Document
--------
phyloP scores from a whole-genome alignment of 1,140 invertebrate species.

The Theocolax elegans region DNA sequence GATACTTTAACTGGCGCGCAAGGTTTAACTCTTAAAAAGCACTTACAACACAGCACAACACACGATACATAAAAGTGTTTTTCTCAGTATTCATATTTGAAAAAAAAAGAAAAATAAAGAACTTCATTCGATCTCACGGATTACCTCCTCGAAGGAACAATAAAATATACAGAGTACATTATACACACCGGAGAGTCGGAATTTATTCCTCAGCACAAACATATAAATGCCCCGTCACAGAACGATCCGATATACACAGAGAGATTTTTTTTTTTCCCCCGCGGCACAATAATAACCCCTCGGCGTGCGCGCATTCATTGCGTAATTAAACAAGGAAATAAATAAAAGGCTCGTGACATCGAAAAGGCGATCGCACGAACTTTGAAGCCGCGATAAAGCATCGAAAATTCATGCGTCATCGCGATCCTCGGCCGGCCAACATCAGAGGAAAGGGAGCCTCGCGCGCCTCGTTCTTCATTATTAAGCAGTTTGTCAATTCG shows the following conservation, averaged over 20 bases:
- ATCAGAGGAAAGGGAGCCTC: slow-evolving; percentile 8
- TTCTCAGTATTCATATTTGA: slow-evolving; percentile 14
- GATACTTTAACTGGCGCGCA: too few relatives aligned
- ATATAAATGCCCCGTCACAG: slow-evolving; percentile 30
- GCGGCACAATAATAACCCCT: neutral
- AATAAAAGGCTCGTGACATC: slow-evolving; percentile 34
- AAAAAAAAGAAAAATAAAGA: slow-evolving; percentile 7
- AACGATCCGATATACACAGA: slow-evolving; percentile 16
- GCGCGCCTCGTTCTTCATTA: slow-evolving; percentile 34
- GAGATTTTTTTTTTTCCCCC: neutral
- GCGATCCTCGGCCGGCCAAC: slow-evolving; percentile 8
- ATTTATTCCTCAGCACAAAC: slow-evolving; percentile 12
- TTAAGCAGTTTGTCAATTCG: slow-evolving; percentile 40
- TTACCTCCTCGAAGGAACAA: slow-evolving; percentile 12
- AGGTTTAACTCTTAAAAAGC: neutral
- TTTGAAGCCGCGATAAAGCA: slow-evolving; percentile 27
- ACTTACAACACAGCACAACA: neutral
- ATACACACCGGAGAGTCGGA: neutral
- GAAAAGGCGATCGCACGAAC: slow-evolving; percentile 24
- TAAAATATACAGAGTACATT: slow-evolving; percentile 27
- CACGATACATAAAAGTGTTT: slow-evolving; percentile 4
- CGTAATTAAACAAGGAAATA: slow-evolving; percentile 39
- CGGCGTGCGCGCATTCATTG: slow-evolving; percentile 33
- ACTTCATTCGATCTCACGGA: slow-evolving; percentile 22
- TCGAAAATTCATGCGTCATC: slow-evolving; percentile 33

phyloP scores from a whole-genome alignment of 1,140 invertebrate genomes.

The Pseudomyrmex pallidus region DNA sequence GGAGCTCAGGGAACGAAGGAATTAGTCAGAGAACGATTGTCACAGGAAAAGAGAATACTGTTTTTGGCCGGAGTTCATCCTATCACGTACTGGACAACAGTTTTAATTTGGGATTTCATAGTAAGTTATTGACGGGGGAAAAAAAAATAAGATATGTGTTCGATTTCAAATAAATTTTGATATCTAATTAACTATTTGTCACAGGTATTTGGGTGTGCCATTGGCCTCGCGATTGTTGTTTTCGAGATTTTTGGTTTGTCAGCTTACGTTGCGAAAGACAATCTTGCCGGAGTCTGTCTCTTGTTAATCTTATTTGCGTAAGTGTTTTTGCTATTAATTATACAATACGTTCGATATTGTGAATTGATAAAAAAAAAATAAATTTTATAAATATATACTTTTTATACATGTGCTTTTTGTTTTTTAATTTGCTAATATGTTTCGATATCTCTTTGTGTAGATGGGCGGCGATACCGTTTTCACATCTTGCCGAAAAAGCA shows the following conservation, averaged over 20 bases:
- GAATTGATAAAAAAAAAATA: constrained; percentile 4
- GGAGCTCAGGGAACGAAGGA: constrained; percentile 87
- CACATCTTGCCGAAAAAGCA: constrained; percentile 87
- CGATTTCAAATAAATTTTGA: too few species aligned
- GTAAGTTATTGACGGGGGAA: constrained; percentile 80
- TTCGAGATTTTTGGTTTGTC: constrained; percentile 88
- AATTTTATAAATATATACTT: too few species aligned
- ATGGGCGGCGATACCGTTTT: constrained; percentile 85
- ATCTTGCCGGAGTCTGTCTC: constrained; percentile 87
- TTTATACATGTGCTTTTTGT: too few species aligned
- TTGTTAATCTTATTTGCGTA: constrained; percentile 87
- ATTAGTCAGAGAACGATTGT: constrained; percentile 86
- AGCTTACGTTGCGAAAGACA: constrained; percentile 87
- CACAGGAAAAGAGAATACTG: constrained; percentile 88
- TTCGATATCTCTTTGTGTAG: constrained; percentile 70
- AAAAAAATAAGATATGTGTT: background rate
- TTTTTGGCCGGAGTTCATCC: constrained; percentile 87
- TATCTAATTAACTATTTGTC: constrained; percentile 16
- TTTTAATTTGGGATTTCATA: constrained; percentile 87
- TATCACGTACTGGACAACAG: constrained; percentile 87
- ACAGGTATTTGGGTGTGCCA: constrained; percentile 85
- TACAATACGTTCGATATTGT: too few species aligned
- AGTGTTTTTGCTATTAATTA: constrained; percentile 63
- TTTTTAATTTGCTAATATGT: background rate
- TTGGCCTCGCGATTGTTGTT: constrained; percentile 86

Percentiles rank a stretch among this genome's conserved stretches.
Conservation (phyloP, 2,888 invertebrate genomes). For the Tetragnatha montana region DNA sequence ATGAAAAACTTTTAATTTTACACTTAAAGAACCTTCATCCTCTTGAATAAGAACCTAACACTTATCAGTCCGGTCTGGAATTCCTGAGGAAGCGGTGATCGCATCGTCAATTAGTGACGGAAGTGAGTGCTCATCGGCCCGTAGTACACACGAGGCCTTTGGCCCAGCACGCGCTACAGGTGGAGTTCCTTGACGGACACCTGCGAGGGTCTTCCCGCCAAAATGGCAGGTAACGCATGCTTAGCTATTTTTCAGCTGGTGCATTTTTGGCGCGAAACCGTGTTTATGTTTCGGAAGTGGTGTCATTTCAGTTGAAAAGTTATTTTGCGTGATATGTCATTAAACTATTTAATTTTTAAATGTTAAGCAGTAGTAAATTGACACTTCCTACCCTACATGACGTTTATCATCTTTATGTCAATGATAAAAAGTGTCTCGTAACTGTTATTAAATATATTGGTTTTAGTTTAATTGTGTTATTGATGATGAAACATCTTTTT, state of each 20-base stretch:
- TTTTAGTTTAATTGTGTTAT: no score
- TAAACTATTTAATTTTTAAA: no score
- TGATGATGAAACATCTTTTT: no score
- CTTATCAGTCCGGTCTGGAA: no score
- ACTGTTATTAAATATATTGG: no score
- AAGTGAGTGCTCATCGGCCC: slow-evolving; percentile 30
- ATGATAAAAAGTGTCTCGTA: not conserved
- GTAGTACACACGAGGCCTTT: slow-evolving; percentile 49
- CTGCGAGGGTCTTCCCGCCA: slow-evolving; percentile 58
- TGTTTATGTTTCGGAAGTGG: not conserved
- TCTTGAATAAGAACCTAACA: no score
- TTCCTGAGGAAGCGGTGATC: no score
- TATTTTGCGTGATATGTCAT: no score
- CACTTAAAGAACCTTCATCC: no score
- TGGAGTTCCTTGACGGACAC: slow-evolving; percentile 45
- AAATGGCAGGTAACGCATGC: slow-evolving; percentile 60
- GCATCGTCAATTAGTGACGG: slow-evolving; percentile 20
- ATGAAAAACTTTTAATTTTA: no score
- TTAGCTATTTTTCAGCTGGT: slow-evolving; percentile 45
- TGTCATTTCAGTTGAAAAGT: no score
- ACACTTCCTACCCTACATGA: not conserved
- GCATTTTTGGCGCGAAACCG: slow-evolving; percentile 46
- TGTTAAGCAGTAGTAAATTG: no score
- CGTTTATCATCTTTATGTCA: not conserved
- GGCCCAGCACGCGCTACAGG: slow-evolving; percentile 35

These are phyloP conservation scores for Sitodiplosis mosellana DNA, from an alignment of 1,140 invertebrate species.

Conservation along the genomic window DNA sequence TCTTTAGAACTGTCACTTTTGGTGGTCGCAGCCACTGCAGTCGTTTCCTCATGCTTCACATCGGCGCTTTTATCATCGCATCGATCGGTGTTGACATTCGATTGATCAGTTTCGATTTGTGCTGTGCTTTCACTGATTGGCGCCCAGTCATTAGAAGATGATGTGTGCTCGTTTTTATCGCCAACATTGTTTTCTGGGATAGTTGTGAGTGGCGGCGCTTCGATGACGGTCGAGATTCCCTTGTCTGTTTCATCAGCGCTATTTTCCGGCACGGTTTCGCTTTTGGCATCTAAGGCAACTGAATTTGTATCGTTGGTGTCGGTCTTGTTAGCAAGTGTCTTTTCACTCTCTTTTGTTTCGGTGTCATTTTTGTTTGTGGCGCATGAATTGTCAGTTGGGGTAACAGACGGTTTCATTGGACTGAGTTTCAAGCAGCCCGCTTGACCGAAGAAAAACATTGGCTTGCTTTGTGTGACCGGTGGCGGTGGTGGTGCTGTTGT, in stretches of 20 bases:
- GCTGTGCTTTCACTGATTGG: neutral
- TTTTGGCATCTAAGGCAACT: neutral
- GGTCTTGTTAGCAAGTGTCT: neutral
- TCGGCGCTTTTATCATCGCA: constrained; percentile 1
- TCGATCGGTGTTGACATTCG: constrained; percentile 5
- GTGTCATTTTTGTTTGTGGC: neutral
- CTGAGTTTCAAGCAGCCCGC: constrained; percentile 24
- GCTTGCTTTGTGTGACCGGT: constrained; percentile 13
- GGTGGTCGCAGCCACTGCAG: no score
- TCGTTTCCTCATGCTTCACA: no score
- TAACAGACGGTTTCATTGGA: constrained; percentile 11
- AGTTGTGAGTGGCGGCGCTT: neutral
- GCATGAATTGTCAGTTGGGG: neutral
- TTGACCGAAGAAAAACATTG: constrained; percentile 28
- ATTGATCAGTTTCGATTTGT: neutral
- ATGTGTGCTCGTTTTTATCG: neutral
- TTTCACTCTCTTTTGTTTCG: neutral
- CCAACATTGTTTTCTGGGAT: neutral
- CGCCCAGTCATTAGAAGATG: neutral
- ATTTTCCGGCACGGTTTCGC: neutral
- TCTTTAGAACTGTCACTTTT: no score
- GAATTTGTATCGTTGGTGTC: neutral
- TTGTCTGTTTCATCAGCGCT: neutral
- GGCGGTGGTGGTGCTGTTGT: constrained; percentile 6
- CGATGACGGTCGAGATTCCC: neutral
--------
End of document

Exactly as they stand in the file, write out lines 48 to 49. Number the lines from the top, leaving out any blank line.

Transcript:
- TTTTAATTTGGGATTTCATA: constrained; percentile 87
- TATCACGTACTGGACAACAG: constrained; percentile 87